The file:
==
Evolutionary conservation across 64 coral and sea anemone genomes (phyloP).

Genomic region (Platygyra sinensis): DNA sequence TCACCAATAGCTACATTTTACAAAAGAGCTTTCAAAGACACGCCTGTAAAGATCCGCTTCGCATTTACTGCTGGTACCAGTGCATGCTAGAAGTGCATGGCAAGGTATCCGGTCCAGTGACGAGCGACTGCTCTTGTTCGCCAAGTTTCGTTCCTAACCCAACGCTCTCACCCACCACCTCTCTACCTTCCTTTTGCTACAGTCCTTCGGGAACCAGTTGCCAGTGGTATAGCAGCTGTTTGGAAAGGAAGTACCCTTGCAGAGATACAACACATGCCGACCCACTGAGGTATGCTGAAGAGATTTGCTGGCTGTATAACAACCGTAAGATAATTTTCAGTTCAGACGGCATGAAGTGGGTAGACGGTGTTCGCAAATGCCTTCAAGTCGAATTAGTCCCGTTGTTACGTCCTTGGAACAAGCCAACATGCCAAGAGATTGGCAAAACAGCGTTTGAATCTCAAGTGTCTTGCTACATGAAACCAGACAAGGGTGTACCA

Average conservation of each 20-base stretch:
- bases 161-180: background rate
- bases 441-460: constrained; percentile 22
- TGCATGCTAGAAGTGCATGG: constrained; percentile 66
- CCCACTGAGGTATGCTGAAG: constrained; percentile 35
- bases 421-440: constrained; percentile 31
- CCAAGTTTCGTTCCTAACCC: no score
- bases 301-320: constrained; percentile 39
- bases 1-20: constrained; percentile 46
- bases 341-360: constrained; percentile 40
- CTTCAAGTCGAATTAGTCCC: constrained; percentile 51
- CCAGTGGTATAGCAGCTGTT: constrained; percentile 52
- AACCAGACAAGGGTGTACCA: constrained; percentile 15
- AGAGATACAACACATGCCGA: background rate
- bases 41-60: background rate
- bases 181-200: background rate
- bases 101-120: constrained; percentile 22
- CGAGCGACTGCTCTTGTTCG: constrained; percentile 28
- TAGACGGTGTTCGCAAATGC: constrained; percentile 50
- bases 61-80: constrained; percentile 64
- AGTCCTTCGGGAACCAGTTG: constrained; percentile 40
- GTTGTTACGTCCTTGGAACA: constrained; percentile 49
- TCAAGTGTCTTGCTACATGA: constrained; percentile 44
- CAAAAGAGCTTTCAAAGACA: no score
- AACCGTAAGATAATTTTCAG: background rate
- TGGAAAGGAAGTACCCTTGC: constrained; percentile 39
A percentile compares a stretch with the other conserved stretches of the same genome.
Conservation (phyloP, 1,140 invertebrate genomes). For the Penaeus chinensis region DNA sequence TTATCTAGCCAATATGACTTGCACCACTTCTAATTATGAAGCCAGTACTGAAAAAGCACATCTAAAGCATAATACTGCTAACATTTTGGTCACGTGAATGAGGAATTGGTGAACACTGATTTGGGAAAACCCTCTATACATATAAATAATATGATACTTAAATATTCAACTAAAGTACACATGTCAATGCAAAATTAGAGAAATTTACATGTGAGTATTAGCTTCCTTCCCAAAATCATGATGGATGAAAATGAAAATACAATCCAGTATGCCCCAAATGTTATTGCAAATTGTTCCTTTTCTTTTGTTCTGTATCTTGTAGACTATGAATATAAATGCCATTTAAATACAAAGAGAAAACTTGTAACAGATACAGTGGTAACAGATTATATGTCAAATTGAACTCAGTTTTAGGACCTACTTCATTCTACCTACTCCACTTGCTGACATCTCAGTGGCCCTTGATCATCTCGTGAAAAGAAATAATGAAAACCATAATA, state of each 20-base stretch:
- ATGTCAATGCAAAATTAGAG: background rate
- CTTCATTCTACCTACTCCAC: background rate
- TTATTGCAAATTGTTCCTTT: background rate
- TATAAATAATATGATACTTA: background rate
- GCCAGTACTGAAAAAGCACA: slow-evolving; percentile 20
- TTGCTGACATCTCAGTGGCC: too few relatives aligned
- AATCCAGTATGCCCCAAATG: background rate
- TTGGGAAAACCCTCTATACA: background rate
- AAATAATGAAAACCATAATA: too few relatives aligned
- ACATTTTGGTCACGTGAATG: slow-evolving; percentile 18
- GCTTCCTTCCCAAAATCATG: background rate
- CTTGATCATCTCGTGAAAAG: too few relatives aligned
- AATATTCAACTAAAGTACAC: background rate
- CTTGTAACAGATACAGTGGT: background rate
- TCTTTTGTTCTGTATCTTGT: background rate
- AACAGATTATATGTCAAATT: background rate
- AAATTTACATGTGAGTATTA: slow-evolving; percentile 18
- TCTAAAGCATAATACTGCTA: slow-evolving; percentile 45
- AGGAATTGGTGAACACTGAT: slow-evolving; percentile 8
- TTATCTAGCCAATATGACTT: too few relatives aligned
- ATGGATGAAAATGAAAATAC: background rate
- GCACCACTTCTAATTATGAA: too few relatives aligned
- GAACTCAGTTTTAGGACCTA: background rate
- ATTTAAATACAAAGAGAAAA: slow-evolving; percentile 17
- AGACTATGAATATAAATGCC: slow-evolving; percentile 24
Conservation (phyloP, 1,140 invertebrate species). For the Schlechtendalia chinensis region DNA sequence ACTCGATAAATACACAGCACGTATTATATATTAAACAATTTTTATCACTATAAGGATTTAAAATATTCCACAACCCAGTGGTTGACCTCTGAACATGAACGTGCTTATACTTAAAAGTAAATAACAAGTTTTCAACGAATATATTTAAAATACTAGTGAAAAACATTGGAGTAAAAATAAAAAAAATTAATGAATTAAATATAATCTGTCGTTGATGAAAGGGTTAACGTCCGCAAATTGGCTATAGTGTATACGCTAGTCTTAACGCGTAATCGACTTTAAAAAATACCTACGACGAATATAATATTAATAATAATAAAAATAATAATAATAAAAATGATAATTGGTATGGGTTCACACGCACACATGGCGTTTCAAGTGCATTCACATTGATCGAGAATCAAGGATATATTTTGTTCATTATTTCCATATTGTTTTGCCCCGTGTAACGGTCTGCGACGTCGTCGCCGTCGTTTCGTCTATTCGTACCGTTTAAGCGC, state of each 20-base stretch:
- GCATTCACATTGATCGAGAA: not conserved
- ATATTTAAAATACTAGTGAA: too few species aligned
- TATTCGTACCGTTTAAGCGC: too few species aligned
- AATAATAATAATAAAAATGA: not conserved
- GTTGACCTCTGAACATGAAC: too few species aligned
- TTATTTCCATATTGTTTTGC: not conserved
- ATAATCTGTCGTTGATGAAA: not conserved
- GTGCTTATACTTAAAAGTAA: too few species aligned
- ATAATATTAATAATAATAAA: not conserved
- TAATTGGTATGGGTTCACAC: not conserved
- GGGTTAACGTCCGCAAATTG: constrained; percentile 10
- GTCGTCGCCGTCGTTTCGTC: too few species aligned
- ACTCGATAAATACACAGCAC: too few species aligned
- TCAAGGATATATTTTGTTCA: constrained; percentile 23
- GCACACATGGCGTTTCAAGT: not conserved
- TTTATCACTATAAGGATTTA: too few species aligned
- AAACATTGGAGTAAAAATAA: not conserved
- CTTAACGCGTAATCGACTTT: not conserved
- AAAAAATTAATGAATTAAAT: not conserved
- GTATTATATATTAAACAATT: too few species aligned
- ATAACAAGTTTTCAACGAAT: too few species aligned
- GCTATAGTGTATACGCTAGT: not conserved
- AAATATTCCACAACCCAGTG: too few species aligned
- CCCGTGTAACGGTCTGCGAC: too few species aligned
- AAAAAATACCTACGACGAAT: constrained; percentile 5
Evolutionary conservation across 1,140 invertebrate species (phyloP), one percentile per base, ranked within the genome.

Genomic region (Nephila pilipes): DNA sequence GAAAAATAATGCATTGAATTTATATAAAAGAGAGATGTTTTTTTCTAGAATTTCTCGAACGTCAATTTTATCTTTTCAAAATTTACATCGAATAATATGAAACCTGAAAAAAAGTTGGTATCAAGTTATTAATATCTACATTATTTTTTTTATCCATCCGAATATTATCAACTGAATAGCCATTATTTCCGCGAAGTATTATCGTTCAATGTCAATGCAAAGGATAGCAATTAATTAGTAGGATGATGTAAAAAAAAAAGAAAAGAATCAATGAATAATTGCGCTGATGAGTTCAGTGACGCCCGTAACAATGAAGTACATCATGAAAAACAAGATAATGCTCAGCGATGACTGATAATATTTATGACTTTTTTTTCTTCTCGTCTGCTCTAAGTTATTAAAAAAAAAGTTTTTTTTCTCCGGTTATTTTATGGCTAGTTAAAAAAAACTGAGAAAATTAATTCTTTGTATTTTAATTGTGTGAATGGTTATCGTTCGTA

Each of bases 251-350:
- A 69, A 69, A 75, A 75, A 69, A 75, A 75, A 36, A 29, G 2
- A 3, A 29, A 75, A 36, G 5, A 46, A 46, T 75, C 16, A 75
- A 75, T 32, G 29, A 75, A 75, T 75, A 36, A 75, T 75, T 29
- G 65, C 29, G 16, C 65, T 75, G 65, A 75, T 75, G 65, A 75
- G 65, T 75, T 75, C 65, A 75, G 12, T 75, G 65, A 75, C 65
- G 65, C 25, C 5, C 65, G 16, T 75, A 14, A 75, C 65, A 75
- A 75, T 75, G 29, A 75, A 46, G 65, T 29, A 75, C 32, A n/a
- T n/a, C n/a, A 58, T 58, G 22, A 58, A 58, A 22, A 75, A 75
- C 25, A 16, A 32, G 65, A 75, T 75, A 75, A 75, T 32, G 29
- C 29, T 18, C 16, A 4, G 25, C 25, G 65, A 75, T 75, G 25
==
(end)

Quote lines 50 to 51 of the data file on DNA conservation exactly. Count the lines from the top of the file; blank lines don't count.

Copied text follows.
- TTATCTAGCCAATATGACTT: too few relatives aligned
- ATGGATGAAAATGAAAATAC: background rate